At the same time, the defendant would need to explain the apparent similarity of the signature on the lease agreements, and on the maintenance services – support agreement between the defendant and AMC Aircraft Maintenance Centre F.Z.C.
In the meantime, I cannot determine the authenticity or otherwise of the lease agreements, as I believe that there might be need for a handwriting expert to testify in that regard, before a court can make any findings on that issue.
For now, it is common ground that the defendant’s plane, registration number EK 72906 was used by the plaintiff between July 2005 and December 2005. Captain Poluyanov says so himself.
Therefore, there is no doubt at all that the parties herein have had a relationship which enabled the plaintiff to use the defendant’s plane. Indeed, Captain Poluyanov expressly states, at paragraph 15 of his replying affidavit, that the defendant flew the aircraft back to Nairobi’s Jomo Kenyatta International Airport, on 7th March 2006, “with the approval of the plaintiff’s manager – Michael Mutahi.”
If, as the defendant asserts, there was no lease agreement between it and the plaintiff, one cannot help but wonder why the defendant needed the approval of the plaintiff’s manager. Mr. Michael Mutahi, to fly the plane to Nairobi. To my mind, that can only suggest that the defendant recognised the need to obtain approval from the plaintiff. Such a recognition would appear to lend credence to the plaintiff’s version of events, especially as appertains to the second condition set out by KCAA, in its letter of 10th January 2006, which stipulated that the aircraft was for the sole use of the plaintiff during the lease period.
On the other hand, the defendant asserts that KCAA approved the alleged lease agreement only because it had been misled to believe that there was such an agreement, whilst none existed.
As one party asserts that there is a valid lease agreement, whilst the other party denies such an agreement, the vital question which must first be addressed is whether or not the provisions of clause 13 can apply to the parties. That clause states that any dispute arising out of the agreement shall be referred to arbitration in Kenya.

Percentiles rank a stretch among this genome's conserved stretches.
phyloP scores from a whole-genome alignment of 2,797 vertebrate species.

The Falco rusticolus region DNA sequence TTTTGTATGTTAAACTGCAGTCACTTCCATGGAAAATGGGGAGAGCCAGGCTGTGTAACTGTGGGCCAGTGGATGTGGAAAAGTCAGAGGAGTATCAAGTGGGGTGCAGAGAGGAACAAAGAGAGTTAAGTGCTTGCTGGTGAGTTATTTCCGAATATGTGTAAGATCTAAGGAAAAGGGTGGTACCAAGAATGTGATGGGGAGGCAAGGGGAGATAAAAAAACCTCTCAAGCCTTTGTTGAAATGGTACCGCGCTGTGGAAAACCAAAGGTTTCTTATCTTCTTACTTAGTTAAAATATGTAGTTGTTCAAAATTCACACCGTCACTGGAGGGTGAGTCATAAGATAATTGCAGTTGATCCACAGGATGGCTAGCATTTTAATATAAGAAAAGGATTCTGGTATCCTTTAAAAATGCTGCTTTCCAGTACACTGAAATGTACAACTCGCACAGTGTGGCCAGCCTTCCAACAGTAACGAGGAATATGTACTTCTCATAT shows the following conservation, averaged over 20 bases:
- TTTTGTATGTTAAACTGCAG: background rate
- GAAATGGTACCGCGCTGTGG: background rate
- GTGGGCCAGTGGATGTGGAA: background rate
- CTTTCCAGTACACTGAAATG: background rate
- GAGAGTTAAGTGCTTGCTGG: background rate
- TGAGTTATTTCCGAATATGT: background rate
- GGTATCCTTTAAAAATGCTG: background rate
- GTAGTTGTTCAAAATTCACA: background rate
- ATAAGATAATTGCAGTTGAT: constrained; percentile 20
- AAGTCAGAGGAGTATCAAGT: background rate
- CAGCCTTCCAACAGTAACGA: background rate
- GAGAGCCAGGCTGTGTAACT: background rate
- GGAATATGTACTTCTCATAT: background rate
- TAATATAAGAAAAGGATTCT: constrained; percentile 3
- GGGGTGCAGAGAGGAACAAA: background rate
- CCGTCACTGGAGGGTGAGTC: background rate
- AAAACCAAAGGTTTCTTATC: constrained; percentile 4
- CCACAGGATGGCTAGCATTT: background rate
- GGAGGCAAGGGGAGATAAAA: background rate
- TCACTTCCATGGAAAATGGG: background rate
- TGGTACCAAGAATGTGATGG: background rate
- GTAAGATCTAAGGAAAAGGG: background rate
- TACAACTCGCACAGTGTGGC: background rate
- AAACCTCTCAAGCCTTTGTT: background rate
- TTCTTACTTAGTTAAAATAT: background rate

To my mind the parties herein could not be forced to go to arbitration, until and unless the court were to first determine that the lease agreement was valid. And the issue as to the validity of the lease agreement is one which I believe is pegged to the question whether the signature for the lessor was forged or not. Asking an arbitrator to determine that issue is like putting the cart before the horse. He would have been clothed with authority to adjudicate on a matter, before the document from which his authority was to be derived had been ascertained to be valid.
It appears to be common ground that the letter from the defendant, dated 7th March 2006 did not constitute a notice of termination of the lease agreement dated 21st December 2005. The defendant says that that was because the agreement of 21st
December 2005 was not valid. So, why did the defendant want the plaintiff to “remove our aircraft from your AOC with immediate effect and to inform the Kenya Civil Aviation Authority of the same.
The defendant explained that for as long as KCAA had issued a licence for AN – 72 Registration Number EK 72902, to the plaintiff, the defendant could not fly the plane.
The said explanation appears plausible. But then again, it appears to demonstrate the defendant’s appreciation of the conditions imposed by KCAA in its AOC to the plaintiff. Now, given the fact that the defendant needed the plaintiff’s approval to fly the plane from Lokichogio to Nairobi, because KCAA had issued to the plaintiff an AOC in relation to the plane in issue, it implies that the defendant acknowledged, by conduct, that it was still bound to the plaintiff. The binding ties may have been in the nature of the lease agreement, which is now in dispute, or alternatively, it may have been because of the AOC issued by KCAA, to the plaintiff.
As the AOC is pegged to a lease agreement, the Civil Aviation Authority must have deemed the lease agreement dated 21st December 2005, as valid. Was it misled to so believe, as is asserted by the defendant? If that were the position, one would have expected the defendant to have protested to KCAA and the plaintiff, rather than to presume that the defendant needed authority of the plaintiff to fly the plane to Nairobi or elsewhere.
From all the foregoing, it appears that the plaintiff has made out a prima facie case as to the existence of a lease agreement with the defendant.
The defendant submitted that if I were to hold that there might be a valid agreement, I should find that the plaintiff was in fundamental breach thereof, thus entitling the defendant to terminate it without notice.
It was then said that the plaintiff had failed to pay money for the lease of the aircraft.